Today I’m playing the race card. Today your colour is the most important thing in the world to me. If you are black, white, red or yellow you are my enemy. ‘Cos today I got the blues. You see, I picked the duck with the blue ribbon in the annual duck race and no yellow-bellied son of a bitch is gonna beat my duck to the finish line this year!†
To further my cause I’ve recruited Taj Mahal and Keb’ Mo’ to perform a song from their 2017 album, TajMo. It’s called Diving Duck Blues and it’s just the thing to spur on the little web-footed critter. Here’s a live version:
Taj Mahal is an American blues musician, singer, songwriter and composer. He’s been around long enough for Google to put at the top of the list of questions people also ask, “When did Taj Mahal die?”. The answer it gives is 17 June 1631 but, fortunately for us, that refers to Mumtaz Mahal, the chief consort of the Mughal emperor, Shah Jahan, in whose honour the Taj Mahal palace was built. Henry Saint Clair Fredericks Jr., the Taj Mahal in the video, is both very much alive and, at the age of 76, still gigging.
Taj Mahal was one of the first major artists, if not the very first one, to pursue the possibilities of world music. Even the blues he was playing in the early 70s … showed an aptitude for spicing the mix with flavours that always kept him a yard or so distant from being an out-and-out blues performer.
As well as his work as a solo artist Taj Mahal has collaborated with a long list of eminent musicians during his 50 year career. They include: Ry Cooder, Howlin’ Wolf, Muddy Waters, Eric Clapton, Fela Kuti, Toumani Diabate, Wynton Marsalis, Van Morrison and the Rolling Stones. He has a string of awards to his name, most notably three Grammys, the latest of which was given for the TajMo album in 2018.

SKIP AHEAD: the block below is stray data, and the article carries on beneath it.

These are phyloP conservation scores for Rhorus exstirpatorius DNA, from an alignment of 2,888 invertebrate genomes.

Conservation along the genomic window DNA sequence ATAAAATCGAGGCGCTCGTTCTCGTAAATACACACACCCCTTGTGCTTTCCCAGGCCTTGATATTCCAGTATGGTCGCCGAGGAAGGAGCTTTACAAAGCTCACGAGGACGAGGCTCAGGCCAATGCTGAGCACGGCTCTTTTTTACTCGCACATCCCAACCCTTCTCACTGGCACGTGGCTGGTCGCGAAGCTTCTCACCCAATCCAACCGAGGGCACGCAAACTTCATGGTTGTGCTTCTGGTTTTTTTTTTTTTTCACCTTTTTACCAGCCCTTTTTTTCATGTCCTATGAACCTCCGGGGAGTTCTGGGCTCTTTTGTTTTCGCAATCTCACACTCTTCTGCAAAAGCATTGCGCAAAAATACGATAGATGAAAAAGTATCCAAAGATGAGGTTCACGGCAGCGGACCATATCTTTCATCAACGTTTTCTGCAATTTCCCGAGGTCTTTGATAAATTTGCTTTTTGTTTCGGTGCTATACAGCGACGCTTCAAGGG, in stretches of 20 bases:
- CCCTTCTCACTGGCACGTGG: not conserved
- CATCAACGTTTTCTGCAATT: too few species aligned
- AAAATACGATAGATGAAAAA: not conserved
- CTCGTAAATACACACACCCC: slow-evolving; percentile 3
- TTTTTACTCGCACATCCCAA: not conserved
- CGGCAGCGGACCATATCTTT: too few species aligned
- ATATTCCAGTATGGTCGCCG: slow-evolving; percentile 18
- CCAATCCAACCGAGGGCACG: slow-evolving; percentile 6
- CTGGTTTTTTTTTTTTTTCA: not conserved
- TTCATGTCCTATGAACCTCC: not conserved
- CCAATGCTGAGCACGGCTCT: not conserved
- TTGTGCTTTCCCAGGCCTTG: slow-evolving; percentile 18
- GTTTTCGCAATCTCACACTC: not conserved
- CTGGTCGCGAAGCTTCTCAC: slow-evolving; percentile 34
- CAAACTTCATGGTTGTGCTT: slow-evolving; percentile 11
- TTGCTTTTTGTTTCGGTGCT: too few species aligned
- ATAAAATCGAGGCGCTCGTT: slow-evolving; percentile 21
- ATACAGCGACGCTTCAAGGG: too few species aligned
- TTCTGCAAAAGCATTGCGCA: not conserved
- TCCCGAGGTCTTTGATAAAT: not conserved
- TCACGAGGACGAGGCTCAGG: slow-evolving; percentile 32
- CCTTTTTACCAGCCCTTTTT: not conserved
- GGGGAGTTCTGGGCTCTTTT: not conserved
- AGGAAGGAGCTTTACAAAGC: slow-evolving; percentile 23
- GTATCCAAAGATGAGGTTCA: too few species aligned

Kevin Roosevelt Moore (Keb’ Mo’), although generally less well-known, has gone one better in the Grammys having racked up four altogether. Based in Nashville, Tennessee, his style owes rather more to the Mississippi Delta blues. While primarily a solo artist, he, too, has worked alongside some highly respected musicians: Papa John Creach (violinist with Jefferson Airplane), Dr. John, Kermit the Frog (!), Stefan Grossman, Bonnie Raitt to name a few.
Diving Duck Blues sounds like the song of a negro slave who has been granted a quite unexpected day off. His normal days are always long and hard. His rewards are meagre, his outlook is bleak. But for now he can enjoy the cool evening breeze in the company of his fellows, strum his guitar and sing the songs of the oppressed with a little joy in his heart and a spring in his dancing steps.
“The music was designed for people to move, and it’s a bit difficult after a while to have people sitting like they’re watching television. That’s why I like to play outdoor festivals – because people will just dance. Theatre audiences need to ask themselves: ‘What the hell is going on? We’re asking these musicians to come and perform and then we sit there and draw all the energy out of the air.’ That’s why after a while I need a rest. It’s too much of a drain. Often I don’t allow that. I just play to the goddess of music – and I know she’s dancing.”
– Taj Mahal
† My duck was pipped at the post by the green ribboned bird. Ah well, there’s always next year.